(Photo Credit: Alley Pauley/ Achona Online/Piktochart)
The Myers-Briggs personality test claims users should take the test to receive a “freakishly accurate” description of their personality. After completing the test, participators will be taken to a personal webpage depicting their strengths and weaknesses, relationships, and possible career paths.
The test was created by the mother-daughter partnership of Katharine Briggs and Isabel Briggs Myers, which is an adaptation of original psychological types created by Carl Gustav. There are 16 possible personality types to be classified in when taking the test:
Many Academy students have started to take the test in classes as assignments to learn more about their personality, for example in Sister Mary Glavin’s Senior Christian Lifestyles class.
While the test is accurate most of the time, some girls were surprised with their results. Senior Jessica Prossen says, “When I was looking at my results I noticed that I was split in the middle of extroverted and introverted, which was weird for me, because I have always thought of myself to be more extroverted. I guess now I just have the best of both worlds.”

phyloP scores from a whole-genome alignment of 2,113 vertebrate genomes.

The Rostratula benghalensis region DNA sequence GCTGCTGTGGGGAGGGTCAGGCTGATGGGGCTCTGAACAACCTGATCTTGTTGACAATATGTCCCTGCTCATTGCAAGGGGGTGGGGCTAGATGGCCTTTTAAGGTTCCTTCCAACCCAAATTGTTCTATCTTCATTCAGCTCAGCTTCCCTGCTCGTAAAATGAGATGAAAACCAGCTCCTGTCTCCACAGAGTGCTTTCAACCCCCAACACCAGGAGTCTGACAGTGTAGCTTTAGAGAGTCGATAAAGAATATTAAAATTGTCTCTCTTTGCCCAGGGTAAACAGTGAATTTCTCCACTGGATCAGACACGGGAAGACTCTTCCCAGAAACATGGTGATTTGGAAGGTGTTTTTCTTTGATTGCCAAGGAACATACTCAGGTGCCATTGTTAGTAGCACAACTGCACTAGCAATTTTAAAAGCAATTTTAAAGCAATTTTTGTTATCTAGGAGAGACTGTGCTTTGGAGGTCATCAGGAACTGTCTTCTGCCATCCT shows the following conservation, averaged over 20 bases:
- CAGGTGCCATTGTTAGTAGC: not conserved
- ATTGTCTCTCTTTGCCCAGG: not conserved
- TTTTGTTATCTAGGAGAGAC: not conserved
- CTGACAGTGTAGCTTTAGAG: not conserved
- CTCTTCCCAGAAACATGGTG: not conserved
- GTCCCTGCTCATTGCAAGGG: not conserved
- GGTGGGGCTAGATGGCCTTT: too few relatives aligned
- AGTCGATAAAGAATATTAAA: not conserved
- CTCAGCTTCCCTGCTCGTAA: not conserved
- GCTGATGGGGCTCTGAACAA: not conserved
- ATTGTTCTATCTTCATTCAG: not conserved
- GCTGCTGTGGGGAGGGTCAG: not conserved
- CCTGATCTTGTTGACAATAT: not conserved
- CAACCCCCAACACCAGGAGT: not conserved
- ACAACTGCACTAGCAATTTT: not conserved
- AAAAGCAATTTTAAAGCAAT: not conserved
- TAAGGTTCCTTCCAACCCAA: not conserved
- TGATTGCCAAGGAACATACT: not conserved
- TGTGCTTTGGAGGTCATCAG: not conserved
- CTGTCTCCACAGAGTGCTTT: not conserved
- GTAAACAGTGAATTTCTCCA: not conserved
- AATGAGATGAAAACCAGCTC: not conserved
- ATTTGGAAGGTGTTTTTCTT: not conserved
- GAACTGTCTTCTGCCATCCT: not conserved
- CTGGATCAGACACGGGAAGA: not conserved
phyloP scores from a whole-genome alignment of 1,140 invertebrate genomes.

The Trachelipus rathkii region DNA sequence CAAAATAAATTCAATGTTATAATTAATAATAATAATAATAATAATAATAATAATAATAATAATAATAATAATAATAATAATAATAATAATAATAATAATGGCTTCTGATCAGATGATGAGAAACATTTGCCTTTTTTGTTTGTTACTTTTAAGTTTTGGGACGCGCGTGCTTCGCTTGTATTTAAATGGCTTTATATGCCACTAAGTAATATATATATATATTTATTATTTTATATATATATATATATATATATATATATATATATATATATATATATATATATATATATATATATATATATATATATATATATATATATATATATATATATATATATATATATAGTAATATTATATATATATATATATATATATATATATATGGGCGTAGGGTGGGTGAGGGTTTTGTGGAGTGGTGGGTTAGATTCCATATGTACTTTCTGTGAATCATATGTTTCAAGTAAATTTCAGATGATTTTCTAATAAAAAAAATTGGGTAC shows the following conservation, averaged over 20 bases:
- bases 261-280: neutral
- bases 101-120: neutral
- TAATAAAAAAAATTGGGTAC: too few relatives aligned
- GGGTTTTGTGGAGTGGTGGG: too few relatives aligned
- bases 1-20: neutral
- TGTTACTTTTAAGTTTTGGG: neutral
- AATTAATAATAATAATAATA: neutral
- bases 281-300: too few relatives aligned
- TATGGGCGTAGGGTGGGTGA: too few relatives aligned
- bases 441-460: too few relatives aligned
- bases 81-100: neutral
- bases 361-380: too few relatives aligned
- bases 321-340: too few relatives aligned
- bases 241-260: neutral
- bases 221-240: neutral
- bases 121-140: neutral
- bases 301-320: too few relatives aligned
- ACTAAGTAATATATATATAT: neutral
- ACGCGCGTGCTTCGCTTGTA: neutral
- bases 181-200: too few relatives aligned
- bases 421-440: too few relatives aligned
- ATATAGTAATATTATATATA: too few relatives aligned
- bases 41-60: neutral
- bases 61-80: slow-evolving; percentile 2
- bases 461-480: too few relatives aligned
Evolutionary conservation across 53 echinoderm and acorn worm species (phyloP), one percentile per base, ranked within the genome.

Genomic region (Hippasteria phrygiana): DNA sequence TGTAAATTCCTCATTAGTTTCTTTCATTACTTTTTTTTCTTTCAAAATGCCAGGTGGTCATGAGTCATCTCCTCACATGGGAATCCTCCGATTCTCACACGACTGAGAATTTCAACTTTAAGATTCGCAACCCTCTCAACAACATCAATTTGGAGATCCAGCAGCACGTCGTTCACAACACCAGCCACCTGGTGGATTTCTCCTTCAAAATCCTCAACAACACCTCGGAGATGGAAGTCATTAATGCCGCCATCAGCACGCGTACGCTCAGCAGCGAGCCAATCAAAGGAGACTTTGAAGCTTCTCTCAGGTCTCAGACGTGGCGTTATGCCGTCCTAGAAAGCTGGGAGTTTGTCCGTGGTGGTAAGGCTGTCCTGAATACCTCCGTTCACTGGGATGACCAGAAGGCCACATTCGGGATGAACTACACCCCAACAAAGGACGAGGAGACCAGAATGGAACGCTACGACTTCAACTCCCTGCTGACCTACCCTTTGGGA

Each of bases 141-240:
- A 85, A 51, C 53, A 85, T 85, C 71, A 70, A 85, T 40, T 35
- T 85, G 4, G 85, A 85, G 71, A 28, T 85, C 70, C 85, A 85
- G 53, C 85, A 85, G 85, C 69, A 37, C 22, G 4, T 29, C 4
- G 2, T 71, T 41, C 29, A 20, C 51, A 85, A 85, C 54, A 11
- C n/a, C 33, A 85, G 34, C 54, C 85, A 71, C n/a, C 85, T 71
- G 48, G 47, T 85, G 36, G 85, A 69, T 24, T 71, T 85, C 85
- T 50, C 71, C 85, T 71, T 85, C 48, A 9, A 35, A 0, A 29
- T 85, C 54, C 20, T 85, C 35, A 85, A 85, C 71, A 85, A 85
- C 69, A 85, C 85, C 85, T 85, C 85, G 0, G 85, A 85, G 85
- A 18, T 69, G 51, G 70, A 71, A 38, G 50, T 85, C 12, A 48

Virginia Pendleton also had her Senior AP Literature and Composition classes take the Myers- Briggs test in hopes it would help senior girls to feel more comfortable writing their upcoming college essays.
Senior Hannah Rodriguez says, “Mrs. Pendleton had our AP Lit class take the test. I got the consul personality type. It was really interesting because other tests have never worked well for me. This one was really accurate and I was surprised because I felt it was actually describing me, not just the generic version that everyone gets.”
Some students have taken the test for fun to learn more about themselves and to see if the test is as accurate as claimed.
Senior Audrey Gabbard says, “When I took the test I had no idea it was going to be so spot on. I got advocate which means I am introverted, intuitive, feeling, judging, and turbulent. I was reading all the information and it was so correct it was scary. I felt like the test was describing me personally.”